According to some crypto industry observers, a new altcoin season has begun. Altcoins — cryptocurrencies other than Bitcoin (BTC) — have tripled in value over the last month, with projects such as Solana, Cardano, and Polkadot seeing their tokens triple in value. Despite the fact that people are yelling “alt season” with a familiarity, the industry is still very much in uncharted territory.
According to the alt season indicator, the industry is in the midst of an alt season, with a 32% inclination. While The Altseason Index defines an alt season as a period of 90 days in which 75 percent of the top 50 altcoins outperform Bitcoin, it is not yet an alt season. But, if the last few weeks are any indication, the altcoin market is just getting started, and it is already demonstrating its eagerness to impress.
One theory for why an alt season is on the horizon is that general sentiment toward Bitcoin has stabilized. Bitcoin outflows are funding more altcoin projects, resulting in new tokens reporting impressive growth. Could there be a lot more to the story than that?
Alt seasons, which are a necessary evil in the cryptocurrency sector, can be both beneficial and detrimental to the crypto economy. On the one hand, they are a positive indicator of the market’s health, showing that new money is flowing into the market and causing valuations to soar in response. When the speculation outpaces the utility of these tokens, however, it can cause significant market declines as well as massive losses for speculative investors.
Although the cryptocurrency and digital assets industry has evolved significantly in recent years, according to Hunain Naseer, senior analyst at OKEx Insights, there isn’t much new to be found this time around. Ethereum is breaking out against Bitcoin and is beginning to outperform the market leader, according to the author. “The same thing happened in prior alt-seasons,” he continued, adding that “ETH is spearheading a market-wide boom, and as long as it continues strong, the trend can continue till the end of the year.”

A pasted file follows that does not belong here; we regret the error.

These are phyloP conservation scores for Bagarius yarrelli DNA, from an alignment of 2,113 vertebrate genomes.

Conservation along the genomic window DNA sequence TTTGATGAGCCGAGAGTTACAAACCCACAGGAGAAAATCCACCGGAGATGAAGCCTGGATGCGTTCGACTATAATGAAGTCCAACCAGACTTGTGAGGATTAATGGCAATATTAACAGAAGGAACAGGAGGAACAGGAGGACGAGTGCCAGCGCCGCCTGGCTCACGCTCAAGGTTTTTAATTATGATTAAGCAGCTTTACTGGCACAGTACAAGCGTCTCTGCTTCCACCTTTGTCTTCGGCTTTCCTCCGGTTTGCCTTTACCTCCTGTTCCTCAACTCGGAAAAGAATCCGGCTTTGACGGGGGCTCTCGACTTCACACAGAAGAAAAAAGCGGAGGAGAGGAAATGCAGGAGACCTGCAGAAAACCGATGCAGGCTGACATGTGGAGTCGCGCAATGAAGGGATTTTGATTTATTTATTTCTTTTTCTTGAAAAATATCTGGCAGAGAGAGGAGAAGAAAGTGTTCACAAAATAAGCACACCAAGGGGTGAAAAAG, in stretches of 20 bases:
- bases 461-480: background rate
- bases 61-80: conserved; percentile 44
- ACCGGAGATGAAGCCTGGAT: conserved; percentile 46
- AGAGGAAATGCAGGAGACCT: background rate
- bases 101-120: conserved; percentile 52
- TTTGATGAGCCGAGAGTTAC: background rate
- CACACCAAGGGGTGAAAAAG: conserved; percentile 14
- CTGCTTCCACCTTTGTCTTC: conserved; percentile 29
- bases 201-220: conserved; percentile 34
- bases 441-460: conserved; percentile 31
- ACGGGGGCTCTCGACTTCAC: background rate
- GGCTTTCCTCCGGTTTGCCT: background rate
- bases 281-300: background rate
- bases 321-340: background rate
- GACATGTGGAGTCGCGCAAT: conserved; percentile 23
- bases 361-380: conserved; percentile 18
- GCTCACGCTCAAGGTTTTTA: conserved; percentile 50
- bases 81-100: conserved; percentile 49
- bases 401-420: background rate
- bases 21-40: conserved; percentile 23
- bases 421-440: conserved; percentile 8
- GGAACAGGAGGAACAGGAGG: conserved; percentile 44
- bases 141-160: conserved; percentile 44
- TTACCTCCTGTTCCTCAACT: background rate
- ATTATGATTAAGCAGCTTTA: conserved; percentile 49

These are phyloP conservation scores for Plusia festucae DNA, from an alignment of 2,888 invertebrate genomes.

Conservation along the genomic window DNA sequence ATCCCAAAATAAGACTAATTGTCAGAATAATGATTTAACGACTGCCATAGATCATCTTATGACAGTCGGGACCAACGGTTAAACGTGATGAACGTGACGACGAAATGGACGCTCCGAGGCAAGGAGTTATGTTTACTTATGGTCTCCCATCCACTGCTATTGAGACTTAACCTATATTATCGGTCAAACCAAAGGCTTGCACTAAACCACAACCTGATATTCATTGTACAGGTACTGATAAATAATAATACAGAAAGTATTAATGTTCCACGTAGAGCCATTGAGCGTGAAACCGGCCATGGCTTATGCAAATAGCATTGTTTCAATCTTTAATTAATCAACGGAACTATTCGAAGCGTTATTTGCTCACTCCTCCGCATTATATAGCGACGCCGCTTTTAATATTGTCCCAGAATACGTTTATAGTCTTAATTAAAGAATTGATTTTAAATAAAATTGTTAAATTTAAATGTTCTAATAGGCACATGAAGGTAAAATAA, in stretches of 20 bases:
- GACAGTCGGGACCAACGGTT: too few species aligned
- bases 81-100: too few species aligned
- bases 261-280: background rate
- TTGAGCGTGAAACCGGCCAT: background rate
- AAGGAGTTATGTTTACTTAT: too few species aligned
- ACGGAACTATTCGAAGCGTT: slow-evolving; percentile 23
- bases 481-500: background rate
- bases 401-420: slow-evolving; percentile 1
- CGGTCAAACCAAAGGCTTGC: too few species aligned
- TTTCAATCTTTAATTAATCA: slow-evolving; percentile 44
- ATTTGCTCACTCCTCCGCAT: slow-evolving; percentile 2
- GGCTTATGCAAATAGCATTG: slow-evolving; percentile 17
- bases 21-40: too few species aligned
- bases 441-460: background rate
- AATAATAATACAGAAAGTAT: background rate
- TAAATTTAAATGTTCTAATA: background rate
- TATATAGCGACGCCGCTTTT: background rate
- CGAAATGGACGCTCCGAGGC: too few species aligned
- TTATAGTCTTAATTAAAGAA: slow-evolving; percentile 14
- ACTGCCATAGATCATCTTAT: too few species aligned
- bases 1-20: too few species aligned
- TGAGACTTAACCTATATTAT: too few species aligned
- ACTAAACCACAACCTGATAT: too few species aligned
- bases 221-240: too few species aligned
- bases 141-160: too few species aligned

Many factors, including the recent nonfungible token boom (which occurred particularly in August), are contributing to the recent altcoin rally, according to Naseer. This includes the market’s renewed belief in the speculative value of digital assets, which Naseer believes is a contributing factor to the recent altcoin rally. Positive news has swept through the cryptocurrency market recently, with announcements for Ethereum’s London hard fork as well as for the debut of Cardano smart contracts and cross-chain bridges on Cosmos among the most notable of this wave.
In addition, the shift away from more traditional “blue chip” investments in the space, such as Bitcoin and Ethereum, could reflect the current risk-on sentiment in the market, which means investors are increasing their risk tolerance as a result of the more positive market outlook. Bitcoin and Ethereum are two examples of such investments. Because of their smaller market capitalizations and lower liquidity, altcoins are inherently more volatile than Bitcoin. While this means that they can quickly leave investments worthless, it also means that they have the potential to generate tremendous gains in the long run.
The market capitalization of stablecoins has increased from $36 billion in January to more over $115 billion in mid-September, with the supply of Tether (USDT) more than doubling in that time span. Despite the fact that stablecoins are not technically altcoins, they have risen to become the major means of value transfer on blockchain networks, and this expansion is a good indicator of the expanding impact of decentralized finance (DeFi) in the industry.
A well-diversified portfolio may safeguard investors from danger while also ensuring that they get a piece of the surging action themselves. Because of this, altcoins as a whole are becoming increasingly appealing as an investment class, but all of this money has to come from someplace. With increased interest in altcoins, it is possible that a significant Bitcoin sell-off is on the horizon; yet, institutions appear to be more positive on Bitcoin than they have ever been.
As Rachel Lin, co-founder and CEO of decentralized derivatives exchange SynFutures, points out, Bitcoin is not about to fall; rather, it is simply lagging in terms of performance: “I expect the broader cryptocurrency market to continue to be in an upward trend over the next several months, especially with the Federal Reserve staying dovish and new funds and institutional investors entering the market,” she wrote.
Neither Bitcoin nor altcoin